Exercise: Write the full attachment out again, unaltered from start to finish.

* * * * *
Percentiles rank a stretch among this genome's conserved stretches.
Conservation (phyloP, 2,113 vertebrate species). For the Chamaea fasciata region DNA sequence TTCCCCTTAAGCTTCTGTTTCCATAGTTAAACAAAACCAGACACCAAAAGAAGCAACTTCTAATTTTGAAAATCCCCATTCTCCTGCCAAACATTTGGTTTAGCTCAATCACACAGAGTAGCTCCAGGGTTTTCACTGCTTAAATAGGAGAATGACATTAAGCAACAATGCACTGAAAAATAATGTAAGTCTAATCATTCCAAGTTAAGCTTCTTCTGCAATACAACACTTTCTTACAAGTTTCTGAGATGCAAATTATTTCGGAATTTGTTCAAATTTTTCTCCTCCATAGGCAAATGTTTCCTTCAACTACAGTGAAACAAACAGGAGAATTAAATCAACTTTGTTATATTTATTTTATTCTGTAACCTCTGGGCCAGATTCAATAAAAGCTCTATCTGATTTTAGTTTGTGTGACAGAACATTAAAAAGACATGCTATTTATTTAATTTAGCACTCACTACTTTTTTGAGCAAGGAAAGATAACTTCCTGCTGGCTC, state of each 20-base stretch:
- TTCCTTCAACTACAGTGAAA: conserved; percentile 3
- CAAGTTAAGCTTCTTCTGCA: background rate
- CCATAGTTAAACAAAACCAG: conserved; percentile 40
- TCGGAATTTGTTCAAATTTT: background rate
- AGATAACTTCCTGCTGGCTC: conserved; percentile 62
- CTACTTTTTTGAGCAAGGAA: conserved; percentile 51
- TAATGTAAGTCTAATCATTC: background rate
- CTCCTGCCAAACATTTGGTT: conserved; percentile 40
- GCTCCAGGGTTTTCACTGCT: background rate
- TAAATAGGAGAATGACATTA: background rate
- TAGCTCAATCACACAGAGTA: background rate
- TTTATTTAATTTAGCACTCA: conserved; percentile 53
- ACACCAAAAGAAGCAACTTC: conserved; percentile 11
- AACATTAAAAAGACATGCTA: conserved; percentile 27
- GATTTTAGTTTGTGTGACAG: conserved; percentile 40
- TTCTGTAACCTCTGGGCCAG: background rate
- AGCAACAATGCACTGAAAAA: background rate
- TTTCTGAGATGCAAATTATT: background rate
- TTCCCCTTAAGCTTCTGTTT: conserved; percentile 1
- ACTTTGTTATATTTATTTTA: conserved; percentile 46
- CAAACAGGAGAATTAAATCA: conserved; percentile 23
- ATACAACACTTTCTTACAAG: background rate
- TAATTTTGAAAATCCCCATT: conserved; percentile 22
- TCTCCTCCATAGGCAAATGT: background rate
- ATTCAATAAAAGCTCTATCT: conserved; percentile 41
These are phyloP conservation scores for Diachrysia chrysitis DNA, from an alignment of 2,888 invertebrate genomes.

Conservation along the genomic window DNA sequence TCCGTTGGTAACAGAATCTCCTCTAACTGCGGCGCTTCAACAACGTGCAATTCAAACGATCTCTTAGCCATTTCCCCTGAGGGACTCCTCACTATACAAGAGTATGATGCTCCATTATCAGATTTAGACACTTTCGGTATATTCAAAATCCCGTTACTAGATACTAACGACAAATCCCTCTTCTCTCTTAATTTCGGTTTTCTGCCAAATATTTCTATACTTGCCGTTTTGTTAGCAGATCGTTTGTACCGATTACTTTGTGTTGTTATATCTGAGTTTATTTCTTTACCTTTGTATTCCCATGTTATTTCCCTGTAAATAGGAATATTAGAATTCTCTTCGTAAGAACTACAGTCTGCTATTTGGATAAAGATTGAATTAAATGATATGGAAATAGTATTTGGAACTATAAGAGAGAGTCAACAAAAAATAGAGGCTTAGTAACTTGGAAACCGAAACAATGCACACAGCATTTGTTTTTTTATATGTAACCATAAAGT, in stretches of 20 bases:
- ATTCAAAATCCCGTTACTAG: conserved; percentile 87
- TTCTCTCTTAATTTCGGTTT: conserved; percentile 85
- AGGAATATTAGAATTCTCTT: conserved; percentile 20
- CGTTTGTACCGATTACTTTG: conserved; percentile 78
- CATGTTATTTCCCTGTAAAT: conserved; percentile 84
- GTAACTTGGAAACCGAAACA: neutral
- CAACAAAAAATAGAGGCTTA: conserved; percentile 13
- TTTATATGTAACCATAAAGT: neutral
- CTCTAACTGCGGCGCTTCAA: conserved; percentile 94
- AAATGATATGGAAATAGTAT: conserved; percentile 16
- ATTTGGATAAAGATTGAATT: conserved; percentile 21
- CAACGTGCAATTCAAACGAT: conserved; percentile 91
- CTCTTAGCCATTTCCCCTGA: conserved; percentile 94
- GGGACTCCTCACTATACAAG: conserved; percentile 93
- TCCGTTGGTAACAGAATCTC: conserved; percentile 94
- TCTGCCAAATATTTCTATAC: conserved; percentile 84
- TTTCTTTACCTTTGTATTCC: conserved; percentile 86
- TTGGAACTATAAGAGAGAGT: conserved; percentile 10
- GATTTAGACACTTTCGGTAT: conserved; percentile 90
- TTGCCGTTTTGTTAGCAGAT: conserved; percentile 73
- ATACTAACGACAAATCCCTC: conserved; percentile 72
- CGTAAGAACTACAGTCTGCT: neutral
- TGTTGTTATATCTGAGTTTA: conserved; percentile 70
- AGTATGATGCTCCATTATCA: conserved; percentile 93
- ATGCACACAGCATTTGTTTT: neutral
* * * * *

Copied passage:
Percentiles rank a stretch among this genome's conserved stretches.
Conservation (phyloP, 2,113 vertebrate species). For the Chamaea fasciata region DNA sequence TTCCCCTTAAGCTTCTGTTTCCATAGTTAAACAAAACCAGACACCAAAAGAAGCAACTTCTAATTTTGAAAATCCCCATTCTCCTGCCAAACATTTGGTTTAGCTCAATCACACAGAGTAGCTCCAGGGTTTTCACTGCTTAAATAGGAGAATGACATTAAGCAACAATGCACTGAAAAATAATGTAAGTCTAATCATTCCAAGTTAAGCTTCTTCTGCAATACAACACTTTCTTACAAGTTTCTGAGATGCAAATTATTTCGGAATTTGTTCAAATTTTTCTCCTCCATAGGCAAATGTTTCCTTCAACTACAGTGAAACAAACAGGAGAATTAAATCAACTTTGTTATATTTATTTTATTCTGTAACCTCTGGGCCAGATTCAATAAAAGCTCTATCTGATTTTAGTTTGTGTGACAGAACATTAAAAAGACATGCTATTTATTTAATTTAGCACTCACTACTTTTTTGAGCAAGGAAAGATAACTTCCTGCTGGCTC, state of each 20-base stretch:
- TTCCTTCAACTACAGTGAAA: conserved; percentile 3
- CAAGTTAAGCTTCTTCTGCA: background rate
- CCATAGTTAAACAAAACCAG: conserved; percentile 40
- TCGGAATTTGTTCAAATTTT: background rate
- AGATAACTTCCTGCTGGCTC: conserved; percentile 62
- CTACTTTTTTGAGCAAGGAA: conserved; percentile 51
- TAATGTAAGTCTAATCATTC: background rate
- CTCCTGCCAAACATTTGGTT: conserved; percentile 40
- GCTCCAGGGTTTTCACTGCT: background rate
- TAAATAGGAGAATGACATTA: background rate
- TAGCTCAATCACACAGAGTA: background rate
- TTTATTTAATTTAGCACTCA: conserved; percentile 53
- ACACCAAAAGAAGCAACTTC: conserved; percentile 11
- AACATTAAAAAGACATGCTA: conserved; percentile 27
- GATTTTAGTTTGTGTGACAG: conserved; percentile 40
- TTCTGTAACCTCTGGGCCAG: background rate
- AGCAACAATGCACTGAAAAA: background rate
- TTTCTGAGATGCAAATTATT: background rate
- TTCCCCTTAAGCTTCTGTTT: conserved; percentile 1
- ACTTTGTTATATTTATTTTA: conserved; percentile 46
- CAAACAGGAGAATTAAATCA: conserved; percentile 23
- ATACAACACTTTCTTACAAG: background rate
- TAATTTTGAAAATCCCCATT: conserved; percentile 22
- TCTCCTCCATAGGCAAATGT: background rate
- ATTCAATAAAAGCTCTATCT: conserved; percentile 41
These are phyloP conservation scores for Diachrysia chrysitis DNA, from an alignment of 2,888 invertebrate genomes.

Conservation along the genomic window DNA sequence TCCGTTGGTAACAGAATCTCCTCTAACTGCGGCGCTTCAACAACGTGCAATTCAAACGATCTCTTAGCCATTTCCCCTGAGGGACTCCTCACTATACAAGAGTATGATGCTCCATTATCAGATTTAGACACTTTCGGTATATTCAAAATCCCGTTACTAGATACTAACGACAAATCCCTCTTCTCTCTTAATTTCGGTTTTCTGCCAAATATTTCTATACTTGCCGTTTTGTTAGCAGATCGTTTGTACCGATTACTTTGTGTTGTTATATCTGAGTTTATTTCTTTACCTTTGTATTCCCATGTTATTTCCCTGTAAATAGGAATATTAGAATTCTCTTCGTAAGAACTACAGTCTGCTATTTGGATAAAGATTGAATTAAATGATATGGAAATAGTATTTGGAACTATAAGAGAGAGTCAACAAAAAATAGAGGCTTAGTAACTTGGAAACCGAAACAATGCACACAGCATTTGTTTTTTTATATGTAACCATAAAGT, in stretches of 20 bases:
- ATTCAAAATCCCGTTACTAG: conserved; percentile 87
- TTCTCTCTTAATTTCGGTTT: conserved; percentile 85
- AGGAATATTAGAATTCTCTT: conserved; percentile 20
- CGTTTGTACCGATTACTTTG: conserved; percentile 78
- CATGTTATTTCCCTGTAAAT: conserved; percentile 84
- GTAACTTGGAAACCGAAACA: neutral
- CAACAAAAAATAGAGGCTTA: conserved; percentile 13
- TTTATATGTAACCATAAAGT: neutral
- CTCTAACTGCGGCGCTTCAA: conserved; percentile 94
- AAATGATATGGAAATAGTAT: conserved; percentile 16
- ATTTGGATAAAGATTGAATT: conserved; percentile 21
- CAACGTGCAATTCAAACGAT: conserved; percentile 91
- CTCTTAGCCATTTCCCCTGA: conserved; percentile 94
- GGGACTCCTCACTATACAAG: conserved; percentile 93
- TCCGTTGGTAACAGAATCTC: conserved; percentile 94
- TCTGCCAAATATTTCTATAC: conserved; percentile 84
- TTTCTTTACCTTTGTATTCC: conserved; percentile 86
- TTGGAACTATAAGAGAGAGT: conserved; percentile 10
- GATTTAGACACTTTCGGTAT: conserved; percentile 90
- TTGCCGTTTTGTTAGCAGAT: conserved; percentile 73
- ATACTAACGACAAATCCCTC: conserved; percentile 72
- CGTAAGAACTACAGTCTGCT: neutral
- TGTTGTTATATCTGAGTTTA: conserved; percentile 70
- AGTATGATGCTCCATTATCA: conserved; percentile 93
- ATGCACACAGCATTTGTTTT: neutral